Some even have IR diodes for night-time use - however (like most people) I have a (PIR triggered) 'Welcome light' that comes on at night, so all my visitors are well lit

I recommend you start with a (cheap) stand-alone PIR sensor and use this to activate your security lights at night. The output from the sensor can then be wired to a Pi i/o pin and used to trigger video recording of anyone approaching your front door.

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Connections (Internet and power)

Most commercial units use WiFi, which is not the most reliable of approaches, especially as most will be mounted on an outside wall. What's worse, all these units must 'remember' your WiFi password = and that makes it available to any criminal who can physically get access to the unit !

Few commercial units have any form of security built-in = indeed (before a firmware update) all you needed to do to discover the users WiFi password on the 'Ring' was to press it's reset button !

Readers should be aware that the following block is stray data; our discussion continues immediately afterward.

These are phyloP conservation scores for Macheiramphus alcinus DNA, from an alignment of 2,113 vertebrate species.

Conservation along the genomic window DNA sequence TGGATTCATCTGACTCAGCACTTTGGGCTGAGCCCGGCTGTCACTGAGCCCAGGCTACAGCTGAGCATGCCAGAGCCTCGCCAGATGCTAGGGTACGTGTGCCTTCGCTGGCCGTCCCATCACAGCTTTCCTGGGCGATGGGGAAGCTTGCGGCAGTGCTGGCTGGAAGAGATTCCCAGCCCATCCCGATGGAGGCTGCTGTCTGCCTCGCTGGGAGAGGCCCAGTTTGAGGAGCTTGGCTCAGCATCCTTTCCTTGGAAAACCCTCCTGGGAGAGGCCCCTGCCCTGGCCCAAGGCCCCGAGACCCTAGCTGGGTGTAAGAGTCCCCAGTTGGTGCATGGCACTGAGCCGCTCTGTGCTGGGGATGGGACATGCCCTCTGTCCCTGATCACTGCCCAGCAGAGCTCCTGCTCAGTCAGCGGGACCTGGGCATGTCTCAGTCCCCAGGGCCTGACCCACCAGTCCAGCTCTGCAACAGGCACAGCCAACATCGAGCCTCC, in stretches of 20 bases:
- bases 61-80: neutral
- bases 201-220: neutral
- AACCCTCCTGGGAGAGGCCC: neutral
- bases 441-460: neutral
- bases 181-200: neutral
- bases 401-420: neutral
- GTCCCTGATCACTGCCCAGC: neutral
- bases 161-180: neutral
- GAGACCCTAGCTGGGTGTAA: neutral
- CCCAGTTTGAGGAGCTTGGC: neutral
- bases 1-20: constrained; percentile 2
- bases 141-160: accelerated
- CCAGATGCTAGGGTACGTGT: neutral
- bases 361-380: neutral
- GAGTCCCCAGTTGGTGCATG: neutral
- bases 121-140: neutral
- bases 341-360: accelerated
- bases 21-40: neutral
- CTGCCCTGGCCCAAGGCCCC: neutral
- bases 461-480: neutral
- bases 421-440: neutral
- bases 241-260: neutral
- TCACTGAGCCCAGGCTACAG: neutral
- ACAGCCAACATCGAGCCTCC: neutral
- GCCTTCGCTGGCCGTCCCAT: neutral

WiFi can be a real pain to setup at the best of times - and that's without the 'impossible to setup' use of 'bar code' ID's or other obscure requirements that commercial door-cams force on your Router.
 
When the potential for (deliberate) interference (and hacking) are taken into account, it should be obvious that WiFi is the last thing a security camera should be replying on. 

Since you may wish to use a mobile device to interact with visitors when not a home, it's vital that a reliable 'persistent' Internet connection exist

Many modern Routers will auto-disconnect WiFi devices that have not been 'active' for some time.
 
This means your WiFi connected door-cam will have to re-establish WiFi before sending images - and this can mean long delays = in the case of the Zmodo unit the delay between 'visitor detected' (or 'door bell button pushed') and an image becoming available on your mobile device is over 30 seconds !
 
Finally, some commercial units - such as the 'Ring' - are battery operated. So when the battery fails you won't hear anyone at the door at all :-)

So, for reliability and persistence, your Pi door-cam unit must be wired directly into your LAN with an Ethernet cable, which means PoE is the obvious way to power the unit.